Budget director Benjamin Barnes Claude Albert / CTMirror.org file photo
Budget director Benjamin Barnes visiting the Capitol press room to report on state revenue forecasts.
Budget director Benjamin Barnes visiting the Capitol press room to report on state revenue forecasts. Claude Albert / CTMirror.org file photo

Despite rapidly eroding state income tax receipts, analysts for Gov. Dannel P. Malloy’s administration and the legislature are counting on payments from future legal settlements and other sources to mitigate much of the likely tax revenue loss next fiscal year.

That means that even though income tax receipts for April are down nearly $120 million for this fiscal year — worsening the deficit by a similar amount to about $256 million — analysts decided the revenue outlook for the next budget has gotten worse by only about $40 million, Malloy’s budget director Benjamin Barnes reported early Friday evening.

Eroding income tax receipts also added more than $300 million in red ink to the huge projected deficits awaiting Malloy and the legislature in the first new biennial budget they must craft after the November elections.

Connecticut tests its revenues three times annually, in January, April and November, requiring analysts for the executive and legislative branches to issue a consensus report.

The April consensus report is the last one before the legislature is expected to vote on a new budget for the 2016-17 fiscal year. “It’s gotten a little harder,” Barnes said.

The legislature’s nonpartisan analysts reported Friday morning that income tax receipts for April had come in $119 million below budgeted levels, and such trends normally are built into estimates for the next budget as well. So what positive trends offset most of this loss and left legislators and the governor with only a $40 million revenue drop and a $960 million deficit in 2016-17?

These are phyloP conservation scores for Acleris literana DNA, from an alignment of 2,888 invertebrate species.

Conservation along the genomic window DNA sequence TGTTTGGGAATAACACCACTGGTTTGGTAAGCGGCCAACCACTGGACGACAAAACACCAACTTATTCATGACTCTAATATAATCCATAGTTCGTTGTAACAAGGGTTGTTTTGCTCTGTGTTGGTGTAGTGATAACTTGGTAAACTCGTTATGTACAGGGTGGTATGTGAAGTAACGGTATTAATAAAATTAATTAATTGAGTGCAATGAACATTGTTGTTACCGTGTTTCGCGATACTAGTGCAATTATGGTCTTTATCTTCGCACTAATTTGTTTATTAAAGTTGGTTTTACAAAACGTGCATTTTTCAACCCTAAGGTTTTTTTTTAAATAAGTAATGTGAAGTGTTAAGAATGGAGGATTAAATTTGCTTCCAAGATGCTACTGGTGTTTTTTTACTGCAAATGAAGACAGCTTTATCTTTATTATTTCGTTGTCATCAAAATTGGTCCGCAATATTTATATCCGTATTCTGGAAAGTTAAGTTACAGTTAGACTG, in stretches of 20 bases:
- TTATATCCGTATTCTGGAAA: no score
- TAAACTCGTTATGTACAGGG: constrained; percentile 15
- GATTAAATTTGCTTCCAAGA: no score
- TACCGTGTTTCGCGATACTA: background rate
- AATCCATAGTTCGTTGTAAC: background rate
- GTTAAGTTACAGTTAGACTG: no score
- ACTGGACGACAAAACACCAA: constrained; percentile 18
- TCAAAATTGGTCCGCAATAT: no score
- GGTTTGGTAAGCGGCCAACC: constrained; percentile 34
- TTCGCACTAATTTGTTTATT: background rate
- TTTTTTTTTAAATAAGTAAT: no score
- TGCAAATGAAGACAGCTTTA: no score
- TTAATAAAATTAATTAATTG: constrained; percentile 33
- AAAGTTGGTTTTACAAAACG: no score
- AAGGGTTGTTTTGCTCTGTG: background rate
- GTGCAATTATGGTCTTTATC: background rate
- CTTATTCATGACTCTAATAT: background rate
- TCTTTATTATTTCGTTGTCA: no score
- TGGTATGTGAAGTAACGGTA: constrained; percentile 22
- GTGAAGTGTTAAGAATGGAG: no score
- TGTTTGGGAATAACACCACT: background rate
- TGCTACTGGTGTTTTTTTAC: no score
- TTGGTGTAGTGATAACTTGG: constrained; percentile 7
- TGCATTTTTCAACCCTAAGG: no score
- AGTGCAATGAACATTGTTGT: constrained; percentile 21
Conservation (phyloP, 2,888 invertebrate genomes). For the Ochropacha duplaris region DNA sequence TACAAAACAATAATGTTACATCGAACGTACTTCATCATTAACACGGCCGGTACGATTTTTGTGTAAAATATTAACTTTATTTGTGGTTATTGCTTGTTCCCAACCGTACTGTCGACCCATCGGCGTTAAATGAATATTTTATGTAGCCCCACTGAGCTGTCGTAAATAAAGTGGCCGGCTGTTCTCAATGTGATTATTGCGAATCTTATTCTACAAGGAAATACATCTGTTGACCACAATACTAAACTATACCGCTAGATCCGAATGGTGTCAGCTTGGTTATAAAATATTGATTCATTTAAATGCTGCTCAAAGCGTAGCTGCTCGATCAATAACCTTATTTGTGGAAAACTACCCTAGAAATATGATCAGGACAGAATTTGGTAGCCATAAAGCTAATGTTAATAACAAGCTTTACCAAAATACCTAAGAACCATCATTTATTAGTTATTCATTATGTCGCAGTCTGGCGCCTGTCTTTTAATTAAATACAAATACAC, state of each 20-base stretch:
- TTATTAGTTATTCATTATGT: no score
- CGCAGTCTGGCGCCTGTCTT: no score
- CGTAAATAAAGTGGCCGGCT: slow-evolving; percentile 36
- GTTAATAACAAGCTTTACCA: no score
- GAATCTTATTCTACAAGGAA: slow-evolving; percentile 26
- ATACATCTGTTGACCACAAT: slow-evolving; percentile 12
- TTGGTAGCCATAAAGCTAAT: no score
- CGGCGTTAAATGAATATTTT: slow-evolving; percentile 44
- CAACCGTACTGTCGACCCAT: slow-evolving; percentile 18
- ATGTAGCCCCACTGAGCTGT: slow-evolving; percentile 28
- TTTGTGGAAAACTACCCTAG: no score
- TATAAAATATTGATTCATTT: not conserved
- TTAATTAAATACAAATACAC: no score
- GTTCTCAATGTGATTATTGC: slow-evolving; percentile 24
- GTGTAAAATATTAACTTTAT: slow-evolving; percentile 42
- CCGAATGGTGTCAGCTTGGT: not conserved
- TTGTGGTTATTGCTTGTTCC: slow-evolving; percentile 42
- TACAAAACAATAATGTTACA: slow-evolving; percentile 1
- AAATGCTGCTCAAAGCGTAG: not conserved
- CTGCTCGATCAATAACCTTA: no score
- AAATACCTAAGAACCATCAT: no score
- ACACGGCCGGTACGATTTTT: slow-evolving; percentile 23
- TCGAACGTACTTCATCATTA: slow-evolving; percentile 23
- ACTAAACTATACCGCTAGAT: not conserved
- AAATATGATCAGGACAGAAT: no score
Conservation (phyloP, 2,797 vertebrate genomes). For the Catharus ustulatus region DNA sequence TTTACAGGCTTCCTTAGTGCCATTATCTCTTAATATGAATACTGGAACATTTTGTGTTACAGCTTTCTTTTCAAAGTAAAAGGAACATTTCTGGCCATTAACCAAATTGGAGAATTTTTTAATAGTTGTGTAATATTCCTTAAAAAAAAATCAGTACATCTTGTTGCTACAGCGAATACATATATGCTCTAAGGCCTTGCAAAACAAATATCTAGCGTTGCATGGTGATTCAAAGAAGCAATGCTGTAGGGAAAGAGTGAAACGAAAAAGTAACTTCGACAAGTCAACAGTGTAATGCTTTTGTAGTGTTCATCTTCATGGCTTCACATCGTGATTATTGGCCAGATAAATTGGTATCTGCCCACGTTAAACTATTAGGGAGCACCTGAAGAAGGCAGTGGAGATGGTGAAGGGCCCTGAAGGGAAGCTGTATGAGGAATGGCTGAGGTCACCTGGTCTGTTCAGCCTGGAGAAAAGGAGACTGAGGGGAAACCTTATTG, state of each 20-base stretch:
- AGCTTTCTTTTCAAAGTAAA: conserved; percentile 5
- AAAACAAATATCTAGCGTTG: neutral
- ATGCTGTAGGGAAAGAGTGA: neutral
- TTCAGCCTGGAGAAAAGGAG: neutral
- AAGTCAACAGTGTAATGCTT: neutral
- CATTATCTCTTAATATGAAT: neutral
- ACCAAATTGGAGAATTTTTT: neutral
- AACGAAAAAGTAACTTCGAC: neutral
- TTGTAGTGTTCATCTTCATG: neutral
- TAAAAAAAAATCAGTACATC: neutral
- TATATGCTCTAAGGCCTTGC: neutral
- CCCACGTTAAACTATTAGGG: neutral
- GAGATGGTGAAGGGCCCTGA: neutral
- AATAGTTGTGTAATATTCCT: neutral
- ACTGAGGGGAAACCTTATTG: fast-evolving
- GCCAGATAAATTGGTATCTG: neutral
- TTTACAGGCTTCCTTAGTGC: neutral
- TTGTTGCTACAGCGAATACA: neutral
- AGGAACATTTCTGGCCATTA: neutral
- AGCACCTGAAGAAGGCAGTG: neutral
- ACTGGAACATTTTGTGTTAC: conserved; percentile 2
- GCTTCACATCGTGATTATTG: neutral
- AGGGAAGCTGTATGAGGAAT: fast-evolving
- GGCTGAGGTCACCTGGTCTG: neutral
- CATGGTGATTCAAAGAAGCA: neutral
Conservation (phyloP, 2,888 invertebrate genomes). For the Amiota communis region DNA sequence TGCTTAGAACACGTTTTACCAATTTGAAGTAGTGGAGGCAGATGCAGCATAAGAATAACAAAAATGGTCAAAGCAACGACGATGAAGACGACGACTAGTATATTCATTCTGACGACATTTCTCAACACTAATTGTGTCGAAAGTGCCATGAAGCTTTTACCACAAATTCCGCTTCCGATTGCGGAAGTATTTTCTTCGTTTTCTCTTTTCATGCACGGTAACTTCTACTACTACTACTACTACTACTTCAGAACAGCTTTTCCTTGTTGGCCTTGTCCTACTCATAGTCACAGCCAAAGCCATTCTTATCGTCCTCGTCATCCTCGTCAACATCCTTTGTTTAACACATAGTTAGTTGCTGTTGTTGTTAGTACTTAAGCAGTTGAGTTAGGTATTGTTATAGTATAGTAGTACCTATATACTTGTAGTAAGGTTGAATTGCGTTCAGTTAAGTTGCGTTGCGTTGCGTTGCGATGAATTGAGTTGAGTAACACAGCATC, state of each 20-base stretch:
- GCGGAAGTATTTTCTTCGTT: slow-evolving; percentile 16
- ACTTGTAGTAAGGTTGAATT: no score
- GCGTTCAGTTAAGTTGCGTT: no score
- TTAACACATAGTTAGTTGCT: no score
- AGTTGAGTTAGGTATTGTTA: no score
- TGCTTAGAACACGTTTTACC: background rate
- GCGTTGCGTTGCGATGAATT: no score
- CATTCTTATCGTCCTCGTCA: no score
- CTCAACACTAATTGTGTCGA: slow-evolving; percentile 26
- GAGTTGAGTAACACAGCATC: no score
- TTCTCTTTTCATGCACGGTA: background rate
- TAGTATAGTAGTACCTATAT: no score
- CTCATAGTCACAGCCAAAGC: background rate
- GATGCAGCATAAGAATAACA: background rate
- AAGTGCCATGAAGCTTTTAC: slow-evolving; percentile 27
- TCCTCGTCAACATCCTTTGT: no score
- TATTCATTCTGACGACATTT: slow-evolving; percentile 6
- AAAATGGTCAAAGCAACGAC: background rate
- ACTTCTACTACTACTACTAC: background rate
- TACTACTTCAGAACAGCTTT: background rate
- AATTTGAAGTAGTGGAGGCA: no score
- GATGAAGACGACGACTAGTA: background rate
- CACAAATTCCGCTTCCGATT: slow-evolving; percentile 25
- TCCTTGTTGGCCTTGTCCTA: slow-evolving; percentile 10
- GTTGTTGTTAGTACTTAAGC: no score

“There have been minor adjustments up and down in other taxes,” Barnes said, adding these would be disclosed in the full report later Friday.

But Barnes did confirm that revenues would include anticipated payments to the state from future legal settlements and awards.

Connecticut traditionally does not budget for settlements and awards that have not been resolved yet.

We have put some money into the miscellaneous line that I believe may reflect that,” Barnes said when asked about revenue from settlements and awards, “but I don’t have any specific details.”

But Senate Minority Leader Len Fasano, R-North Haven said miscellaneous revenue in the budget is up by approximately $40 million “which has to be presumed to be a large legal settlement the state has yet to actually gather. Not including this questionable revenue source, the 2017 deficit could be as large as $1 billion.”

Republican Senate Majority Leader Len Fasano responds Monday to Gov. Malloy's proposal for bipartisan talks on the state budget.
Republican Senate Majority Leader Len Fasano. G. Claude Albert / Ctmirror.org file photo

“Once again the Democrats are leading Connecticut down a very dangerous path,” Fasano said. “This consensus revenue figure is counting on money the state simply doesn’t have. At best, this is a one-time revenue grab. At worst, this is an empty pot and a complete distraction from the real size of the problem we face. This maneuver is not only risky for our state’s financial health. It also puts the attorney general’s office at a huge disadvantage to solving any claims moving forward.”